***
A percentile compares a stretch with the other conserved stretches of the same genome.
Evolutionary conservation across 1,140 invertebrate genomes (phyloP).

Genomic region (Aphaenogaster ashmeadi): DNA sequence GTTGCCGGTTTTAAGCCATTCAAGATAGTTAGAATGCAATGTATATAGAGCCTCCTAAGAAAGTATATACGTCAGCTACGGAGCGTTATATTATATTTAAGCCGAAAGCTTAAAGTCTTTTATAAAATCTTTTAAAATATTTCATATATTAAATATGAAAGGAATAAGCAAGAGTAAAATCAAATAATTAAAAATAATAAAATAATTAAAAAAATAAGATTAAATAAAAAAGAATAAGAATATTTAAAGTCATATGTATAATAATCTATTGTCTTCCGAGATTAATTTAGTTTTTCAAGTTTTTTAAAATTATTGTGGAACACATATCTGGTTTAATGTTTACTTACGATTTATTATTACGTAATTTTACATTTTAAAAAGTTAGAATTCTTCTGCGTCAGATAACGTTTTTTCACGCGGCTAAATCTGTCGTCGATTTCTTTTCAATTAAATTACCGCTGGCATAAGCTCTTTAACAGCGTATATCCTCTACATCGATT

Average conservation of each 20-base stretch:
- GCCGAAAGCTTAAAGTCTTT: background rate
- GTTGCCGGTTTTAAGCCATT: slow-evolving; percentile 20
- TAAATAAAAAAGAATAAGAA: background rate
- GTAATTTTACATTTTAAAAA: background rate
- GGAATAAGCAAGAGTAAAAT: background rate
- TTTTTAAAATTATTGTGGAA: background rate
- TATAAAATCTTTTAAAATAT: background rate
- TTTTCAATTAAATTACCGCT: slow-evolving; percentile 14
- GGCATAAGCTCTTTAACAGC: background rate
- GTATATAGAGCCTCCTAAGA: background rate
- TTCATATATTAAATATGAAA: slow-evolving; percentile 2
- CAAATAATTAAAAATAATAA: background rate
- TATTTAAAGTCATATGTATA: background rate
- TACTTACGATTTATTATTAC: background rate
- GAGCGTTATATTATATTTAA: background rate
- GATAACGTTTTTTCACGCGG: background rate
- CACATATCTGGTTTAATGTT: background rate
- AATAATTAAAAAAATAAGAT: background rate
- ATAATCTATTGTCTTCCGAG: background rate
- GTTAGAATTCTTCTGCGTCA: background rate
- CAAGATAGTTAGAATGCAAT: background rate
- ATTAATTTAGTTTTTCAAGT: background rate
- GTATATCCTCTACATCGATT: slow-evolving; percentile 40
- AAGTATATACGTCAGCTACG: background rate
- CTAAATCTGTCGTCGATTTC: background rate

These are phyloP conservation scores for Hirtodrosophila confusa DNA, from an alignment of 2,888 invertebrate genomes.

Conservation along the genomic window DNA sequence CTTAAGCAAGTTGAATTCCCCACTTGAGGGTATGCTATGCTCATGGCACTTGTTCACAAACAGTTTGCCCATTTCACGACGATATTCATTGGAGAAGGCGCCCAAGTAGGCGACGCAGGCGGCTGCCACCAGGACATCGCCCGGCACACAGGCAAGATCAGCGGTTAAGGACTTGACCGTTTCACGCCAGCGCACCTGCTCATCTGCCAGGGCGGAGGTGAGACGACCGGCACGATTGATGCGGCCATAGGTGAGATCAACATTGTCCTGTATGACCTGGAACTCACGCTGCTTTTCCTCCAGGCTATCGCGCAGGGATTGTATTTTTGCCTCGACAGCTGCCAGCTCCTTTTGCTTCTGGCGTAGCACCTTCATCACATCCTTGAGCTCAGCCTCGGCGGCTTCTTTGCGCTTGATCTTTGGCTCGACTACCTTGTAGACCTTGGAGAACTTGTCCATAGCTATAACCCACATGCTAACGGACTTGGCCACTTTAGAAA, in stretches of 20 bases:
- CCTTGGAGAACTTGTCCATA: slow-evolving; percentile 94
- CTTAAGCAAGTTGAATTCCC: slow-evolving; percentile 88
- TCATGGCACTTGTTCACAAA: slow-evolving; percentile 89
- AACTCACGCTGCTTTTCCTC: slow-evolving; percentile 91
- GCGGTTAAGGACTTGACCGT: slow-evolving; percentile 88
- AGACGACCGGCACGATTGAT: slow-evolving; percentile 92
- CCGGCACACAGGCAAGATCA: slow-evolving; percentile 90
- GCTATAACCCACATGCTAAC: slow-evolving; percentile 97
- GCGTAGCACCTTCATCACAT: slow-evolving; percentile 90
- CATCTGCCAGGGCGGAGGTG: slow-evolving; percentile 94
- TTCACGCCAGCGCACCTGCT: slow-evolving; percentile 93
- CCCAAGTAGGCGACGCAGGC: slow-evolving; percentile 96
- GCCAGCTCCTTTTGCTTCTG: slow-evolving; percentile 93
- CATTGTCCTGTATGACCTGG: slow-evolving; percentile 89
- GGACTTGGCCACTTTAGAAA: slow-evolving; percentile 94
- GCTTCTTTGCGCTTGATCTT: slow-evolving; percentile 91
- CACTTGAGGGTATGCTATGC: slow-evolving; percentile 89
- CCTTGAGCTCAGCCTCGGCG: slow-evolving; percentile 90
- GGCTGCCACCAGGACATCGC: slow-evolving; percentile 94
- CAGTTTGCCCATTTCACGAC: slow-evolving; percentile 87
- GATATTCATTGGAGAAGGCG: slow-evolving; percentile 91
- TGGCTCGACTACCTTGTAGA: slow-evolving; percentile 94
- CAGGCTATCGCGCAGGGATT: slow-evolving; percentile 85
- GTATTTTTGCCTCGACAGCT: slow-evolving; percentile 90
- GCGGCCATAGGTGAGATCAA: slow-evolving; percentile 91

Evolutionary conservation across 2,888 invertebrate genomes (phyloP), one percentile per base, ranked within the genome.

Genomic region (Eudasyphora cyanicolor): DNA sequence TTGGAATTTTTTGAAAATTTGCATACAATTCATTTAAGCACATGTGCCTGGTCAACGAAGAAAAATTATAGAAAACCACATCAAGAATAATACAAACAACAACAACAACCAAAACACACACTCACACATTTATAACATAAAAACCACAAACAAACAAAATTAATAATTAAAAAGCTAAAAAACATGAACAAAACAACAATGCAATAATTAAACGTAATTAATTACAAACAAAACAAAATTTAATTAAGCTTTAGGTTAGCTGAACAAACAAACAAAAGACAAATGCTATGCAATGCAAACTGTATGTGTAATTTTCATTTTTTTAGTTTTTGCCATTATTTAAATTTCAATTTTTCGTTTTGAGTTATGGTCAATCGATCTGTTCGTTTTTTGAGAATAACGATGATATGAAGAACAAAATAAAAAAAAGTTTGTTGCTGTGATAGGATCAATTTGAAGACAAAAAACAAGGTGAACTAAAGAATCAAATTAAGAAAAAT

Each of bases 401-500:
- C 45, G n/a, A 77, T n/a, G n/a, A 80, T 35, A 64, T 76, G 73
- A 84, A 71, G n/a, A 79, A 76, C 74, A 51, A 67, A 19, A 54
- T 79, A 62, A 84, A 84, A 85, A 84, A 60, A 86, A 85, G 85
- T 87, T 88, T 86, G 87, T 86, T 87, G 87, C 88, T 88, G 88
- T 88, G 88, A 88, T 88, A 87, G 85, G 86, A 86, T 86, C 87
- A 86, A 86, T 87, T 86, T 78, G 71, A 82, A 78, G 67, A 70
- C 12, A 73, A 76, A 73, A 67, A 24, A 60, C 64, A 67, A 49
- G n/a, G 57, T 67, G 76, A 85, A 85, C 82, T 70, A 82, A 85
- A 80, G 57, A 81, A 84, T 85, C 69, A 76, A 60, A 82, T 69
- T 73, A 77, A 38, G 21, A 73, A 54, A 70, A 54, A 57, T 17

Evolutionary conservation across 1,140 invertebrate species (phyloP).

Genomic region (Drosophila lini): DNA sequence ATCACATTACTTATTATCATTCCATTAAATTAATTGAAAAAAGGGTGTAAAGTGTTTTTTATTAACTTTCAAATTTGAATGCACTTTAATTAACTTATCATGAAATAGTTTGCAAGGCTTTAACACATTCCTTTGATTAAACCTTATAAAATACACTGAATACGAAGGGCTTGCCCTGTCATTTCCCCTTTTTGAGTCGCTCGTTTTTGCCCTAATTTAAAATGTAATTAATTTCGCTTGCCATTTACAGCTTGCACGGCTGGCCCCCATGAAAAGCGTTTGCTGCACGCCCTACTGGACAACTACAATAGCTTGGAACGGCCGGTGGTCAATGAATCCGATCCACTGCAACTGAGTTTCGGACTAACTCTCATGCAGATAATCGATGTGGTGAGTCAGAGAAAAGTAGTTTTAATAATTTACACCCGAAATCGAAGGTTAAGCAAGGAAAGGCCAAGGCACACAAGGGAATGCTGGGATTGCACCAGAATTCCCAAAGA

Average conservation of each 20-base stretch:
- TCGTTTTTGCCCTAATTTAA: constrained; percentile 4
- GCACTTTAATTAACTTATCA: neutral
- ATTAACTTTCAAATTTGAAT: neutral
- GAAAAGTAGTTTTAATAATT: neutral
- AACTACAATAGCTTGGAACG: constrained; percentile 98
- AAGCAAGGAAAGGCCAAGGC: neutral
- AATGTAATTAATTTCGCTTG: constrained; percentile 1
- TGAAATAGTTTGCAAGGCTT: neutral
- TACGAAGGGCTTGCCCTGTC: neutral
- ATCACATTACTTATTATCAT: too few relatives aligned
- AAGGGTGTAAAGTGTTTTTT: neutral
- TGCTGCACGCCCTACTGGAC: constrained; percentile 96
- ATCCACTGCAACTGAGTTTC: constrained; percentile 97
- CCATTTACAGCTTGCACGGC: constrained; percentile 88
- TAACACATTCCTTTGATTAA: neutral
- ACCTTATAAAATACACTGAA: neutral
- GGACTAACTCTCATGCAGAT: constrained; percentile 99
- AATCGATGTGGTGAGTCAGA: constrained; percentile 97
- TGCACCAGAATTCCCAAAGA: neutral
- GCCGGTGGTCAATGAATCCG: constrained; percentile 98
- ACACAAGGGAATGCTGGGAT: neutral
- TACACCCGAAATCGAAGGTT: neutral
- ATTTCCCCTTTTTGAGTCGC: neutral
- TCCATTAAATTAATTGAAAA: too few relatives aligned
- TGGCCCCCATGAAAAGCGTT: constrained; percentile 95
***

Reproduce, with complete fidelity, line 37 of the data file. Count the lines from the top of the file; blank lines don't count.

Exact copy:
- AGACGACCGGCACGATTGAT: slow-evolving; percentile 92